Kitty Kraus’s installation Untitled (2006) with its block of ice, in which a light bulb and a pint of black oil are suspended, slowly melting away, leaving a puddle in its wake that eventually will be only a stain like an X-ray imprint on the Foundry floor, is notably emblematic for all the work in the exhibition as an explicit and louche meditation on the void. Janos Sugar’s Fire in the Museum (2008/18), with its wood stove connected to a former chimney (now reactivated) of the Foundry, offered the prospect of warmth from a fire that will burn continuously for the duration of the exhibition, enabled by the efforts of visitors who must feed its hungry maw, before the inevitable final chapter of ash.
Kelly Mark’s The Kiss (2007) places two CRT monitors face-to-face so as to simulate a kiss, suggesting that the tidal flood of information that inundates us so repletely today takes the proverbial edge off the prospect of any meaningful romantic contact. Finally, the brilliant Montreal-based abstractionist Stephane La Rue offers in Ecarts de conduit (2016), a perceptually complex quadriptych in which white monochromes that enjoy a seeming family resemblance slowly reveal their radically different personae, like Necker cubes spontaneously reversing in the space of our perception, and place us somewhere in jeopardy between surface and support.
The exhibition hearkens back to a now-legendary exhibition also curated by Andrieux called Ultra Vide in 2002. Ultra Vide was the inaugural exhibition of the Darling Foundry. Its sequel Drinkers of Quintessences attempts to radically update the game plan of that earlier exhibition, with the addition of a dimension of criticality. But the intent is the same.
In this respect both this exhibition and its predecessor may take their inspiration from Baudelaire but also work from a thesis notably put forward in the late 1970s by Michael Thompson, whose Rubbish Theory: The Creation and Destruction of Value is perhaps their true inspirational text.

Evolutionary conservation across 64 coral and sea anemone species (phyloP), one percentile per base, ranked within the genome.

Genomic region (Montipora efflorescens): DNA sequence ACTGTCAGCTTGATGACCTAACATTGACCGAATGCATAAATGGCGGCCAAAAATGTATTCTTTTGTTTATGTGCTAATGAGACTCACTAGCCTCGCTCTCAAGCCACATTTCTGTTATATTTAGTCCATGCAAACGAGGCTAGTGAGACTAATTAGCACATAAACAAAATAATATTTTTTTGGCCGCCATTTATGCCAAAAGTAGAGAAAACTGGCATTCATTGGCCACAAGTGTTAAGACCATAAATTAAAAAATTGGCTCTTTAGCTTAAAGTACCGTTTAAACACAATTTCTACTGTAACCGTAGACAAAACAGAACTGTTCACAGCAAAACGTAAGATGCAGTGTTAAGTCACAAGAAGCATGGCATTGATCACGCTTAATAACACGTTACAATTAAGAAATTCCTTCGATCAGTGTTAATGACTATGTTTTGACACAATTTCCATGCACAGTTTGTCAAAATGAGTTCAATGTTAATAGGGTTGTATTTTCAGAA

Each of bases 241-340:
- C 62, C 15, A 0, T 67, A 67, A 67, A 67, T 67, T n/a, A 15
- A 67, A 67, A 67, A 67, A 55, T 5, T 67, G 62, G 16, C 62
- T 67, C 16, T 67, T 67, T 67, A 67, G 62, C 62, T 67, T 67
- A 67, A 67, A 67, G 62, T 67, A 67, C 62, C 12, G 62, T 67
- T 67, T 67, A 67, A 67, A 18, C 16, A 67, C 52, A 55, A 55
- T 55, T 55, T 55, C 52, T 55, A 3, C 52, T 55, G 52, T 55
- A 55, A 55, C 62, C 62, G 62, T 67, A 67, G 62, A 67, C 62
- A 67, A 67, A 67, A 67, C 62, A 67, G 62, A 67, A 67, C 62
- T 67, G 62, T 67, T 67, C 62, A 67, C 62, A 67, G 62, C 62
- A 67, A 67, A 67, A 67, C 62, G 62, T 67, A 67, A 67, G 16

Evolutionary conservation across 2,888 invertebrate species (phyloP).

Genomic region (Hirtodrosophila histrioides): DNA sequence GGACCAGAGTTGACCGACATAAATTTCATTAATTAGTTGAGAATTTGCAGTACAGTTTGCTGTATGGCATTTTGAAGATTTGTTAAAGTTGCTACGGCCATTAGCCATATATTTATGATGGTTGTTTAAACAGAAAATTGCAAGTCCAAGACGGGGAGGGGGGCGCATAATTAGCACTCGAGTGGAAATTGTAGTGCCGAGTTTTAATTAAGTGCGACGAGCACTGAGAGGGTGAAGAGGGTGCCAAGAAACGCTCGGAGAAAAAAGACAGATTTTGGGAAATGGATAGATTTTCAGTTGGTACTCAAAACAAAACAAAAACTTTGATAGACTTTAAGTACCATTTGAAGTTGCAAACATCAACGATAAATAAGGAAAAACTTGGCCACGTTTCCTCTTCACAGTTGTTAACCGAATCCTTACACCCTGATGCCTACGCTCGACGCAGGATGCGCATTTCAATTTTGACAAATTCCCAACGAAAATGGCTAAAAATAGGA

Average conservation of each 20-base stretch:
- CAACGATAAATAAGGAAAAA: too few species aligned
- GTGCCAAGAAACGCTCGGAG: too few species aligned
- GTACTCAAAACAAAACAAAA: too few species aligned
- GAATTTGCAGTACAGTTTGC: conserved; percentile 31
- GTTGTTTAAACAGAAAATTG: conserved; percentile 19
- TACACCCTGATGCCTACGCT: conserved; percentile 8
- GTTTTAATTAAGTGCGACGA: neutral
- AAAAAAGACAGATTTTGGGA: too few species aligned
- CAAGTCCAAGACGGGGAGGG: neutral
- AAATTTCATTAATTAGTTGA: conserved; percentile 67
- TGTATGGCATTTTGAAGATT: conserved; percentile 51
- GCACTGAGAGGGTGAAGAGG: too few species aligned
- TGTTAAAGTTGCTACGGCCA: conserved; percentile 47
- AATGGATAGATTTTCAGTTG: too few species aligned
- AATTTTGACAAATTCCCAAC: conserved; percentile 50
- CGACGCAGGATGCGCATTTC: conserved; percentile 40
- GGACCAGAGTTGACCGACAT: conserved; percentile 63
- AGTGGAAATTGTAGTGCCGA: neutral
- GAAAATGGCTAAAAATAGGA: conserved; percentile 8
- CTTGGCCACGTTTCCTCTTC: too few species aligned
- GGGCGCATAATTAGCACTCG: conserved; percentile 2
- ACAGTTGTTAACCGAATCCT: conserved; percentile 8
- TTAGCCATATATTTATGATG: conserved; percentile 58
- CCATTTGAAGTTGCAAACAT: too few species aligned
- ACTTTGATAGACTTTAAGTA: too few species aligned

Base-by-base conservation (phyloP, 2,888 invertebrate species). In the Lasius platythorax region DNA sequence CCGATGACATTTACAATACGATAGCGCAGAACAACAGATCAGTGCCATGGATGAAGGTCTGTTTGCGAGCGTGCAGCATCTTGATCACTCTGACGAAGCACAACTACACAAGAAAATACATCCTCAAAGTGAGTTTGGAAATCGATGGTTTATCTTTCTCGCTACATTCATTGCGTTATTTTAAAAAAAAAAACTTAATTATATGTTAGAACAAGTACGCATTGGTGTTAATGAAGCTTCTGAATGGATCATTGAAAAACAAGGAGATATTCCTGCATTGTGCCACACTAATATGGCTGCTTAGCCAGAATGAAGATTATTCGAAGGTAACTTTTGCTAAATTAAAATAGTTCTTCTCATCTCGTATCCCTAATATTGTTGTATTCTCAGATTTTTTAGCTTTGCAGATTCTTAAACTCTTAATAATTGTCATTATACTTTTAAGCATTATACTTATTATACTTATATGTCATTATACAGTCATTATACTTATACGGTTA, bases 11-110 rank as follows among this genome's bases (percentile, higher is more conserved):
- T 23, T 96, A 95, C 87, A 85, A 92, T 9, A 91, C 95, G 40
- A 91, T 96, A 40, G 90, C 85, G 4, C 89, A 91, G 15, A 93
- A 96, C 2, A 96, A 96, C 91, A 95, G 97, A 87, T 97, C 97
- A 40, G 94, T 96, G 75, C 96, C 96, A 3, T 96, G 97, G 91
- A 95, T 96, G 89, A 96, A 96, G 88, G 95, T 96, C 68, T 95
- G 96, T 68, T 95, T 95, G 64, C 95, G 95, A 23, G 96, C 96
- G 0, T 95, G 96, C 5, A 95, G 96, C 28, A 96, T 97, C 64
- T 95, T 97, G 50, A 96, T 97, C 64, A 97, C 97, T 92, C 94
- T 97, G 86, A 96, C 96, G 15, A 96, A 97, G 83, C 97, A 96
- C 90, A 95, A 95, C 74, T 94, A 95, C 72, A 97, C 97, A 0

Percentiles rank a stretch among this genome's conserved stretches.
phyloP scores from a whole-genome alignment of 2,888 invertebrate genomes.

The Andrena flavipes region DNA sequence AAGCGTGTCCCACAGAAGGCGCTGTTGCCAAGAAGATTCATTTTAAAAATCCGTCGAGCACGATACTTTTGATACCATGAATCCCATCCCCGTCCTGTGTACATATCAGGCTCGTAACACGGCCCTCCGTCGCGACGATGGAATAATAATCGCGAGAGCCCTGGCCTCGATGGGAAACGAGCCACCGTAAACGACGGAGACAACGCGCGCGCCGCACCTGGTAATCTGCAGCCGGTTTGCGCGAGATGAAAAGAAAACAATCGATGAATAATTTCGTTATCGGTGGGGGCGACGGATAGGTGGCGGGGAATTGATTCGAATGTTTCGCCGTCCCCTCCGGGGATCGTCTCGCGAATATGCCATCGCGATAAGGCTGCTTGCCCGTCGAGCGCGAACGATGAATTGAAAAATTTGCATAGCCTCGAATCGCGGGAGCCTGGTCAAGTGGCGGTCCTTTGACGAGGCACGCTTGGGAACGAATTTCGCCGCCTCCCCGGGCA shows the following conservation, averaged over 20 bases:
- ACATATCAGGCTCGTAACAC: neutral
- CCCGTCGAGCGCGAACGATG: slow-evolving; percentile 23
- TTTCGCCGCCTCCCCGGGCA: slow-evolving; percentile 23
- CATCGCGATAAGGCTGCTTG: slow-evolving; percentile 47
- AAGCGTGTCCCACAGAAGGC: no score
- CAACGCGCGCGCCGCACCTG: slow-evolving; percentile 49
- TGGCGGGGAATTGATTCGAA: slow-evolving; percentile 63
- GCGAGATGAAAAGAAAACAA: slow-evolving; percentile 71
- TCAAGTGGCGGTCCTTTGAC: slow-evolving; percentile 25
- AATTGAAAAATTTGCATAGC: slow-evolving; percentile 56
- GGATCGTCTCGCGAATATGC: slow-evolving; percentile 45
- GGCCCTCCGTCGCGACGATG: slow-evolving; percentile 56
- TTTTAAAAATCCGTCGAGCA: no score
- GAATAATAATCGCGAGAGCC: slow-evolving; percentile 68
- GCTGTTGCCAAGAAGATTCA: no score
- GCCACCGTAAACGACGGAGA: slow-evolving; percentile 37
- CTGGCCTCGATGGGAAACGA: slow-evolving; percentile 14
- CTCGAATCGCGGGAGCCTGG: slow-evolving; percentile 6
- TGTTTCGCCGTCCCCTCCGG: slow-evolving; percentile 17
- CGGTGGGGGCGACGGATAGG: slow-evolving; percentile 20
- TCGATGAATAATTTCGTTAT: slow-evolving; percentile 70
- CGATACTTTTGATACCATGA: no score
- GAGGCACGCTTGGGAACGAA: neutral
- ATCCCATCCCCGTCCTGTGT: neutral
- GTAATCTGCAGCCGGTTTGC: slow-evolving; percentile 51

Thompson’s highly influential treatise launched the whole discipline of waste studies. It still remains the most salient investigation on the culture of waste extant. Thompson asked: How do objects that have little discernible worth achieve value? Who is behind the creation of value? Who values the detritus? The exhibiting artists ask these questions, and go further still, questioning and upending the very status of authorship, the autonomy of the art object and the sanctity of the exhibition venue.
Firmly entrenched now in Montreal art folklore, Ultra Vide ostensibly drew its inspiration from Tao philosophy much as the present exhibition explicitly does from Baudelaire. But a similar alchemy is at stake in the transmutations that take place here, and in the shared artistic ache for transcendence from the object world to something like an absolute.
Kudos are due Caroline Andrieux for the remarkable tenacity, rigor, scope and tenor of her curatorial vision.
The exhibition will travel to Casino Luxembourg – Forum of Contemporary Art in January 2019.
1. Charles Baudelaire, “The Loss of a Halo” in Paris Spleen. Trans. Keith Waldrop. (Middleton: Wesleyan University Press, 2009).
2. See Michael Thompson, Rubbish Theory: The Creation and Destruction of Value (Oxford: Oxford University Press, 1979).
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James D. Campbell is a curator and writer on art based in Montreal. The author of over 150 books and catalogues on art, he contributes essays and reviews to Frieze, Border Crossings and other publications.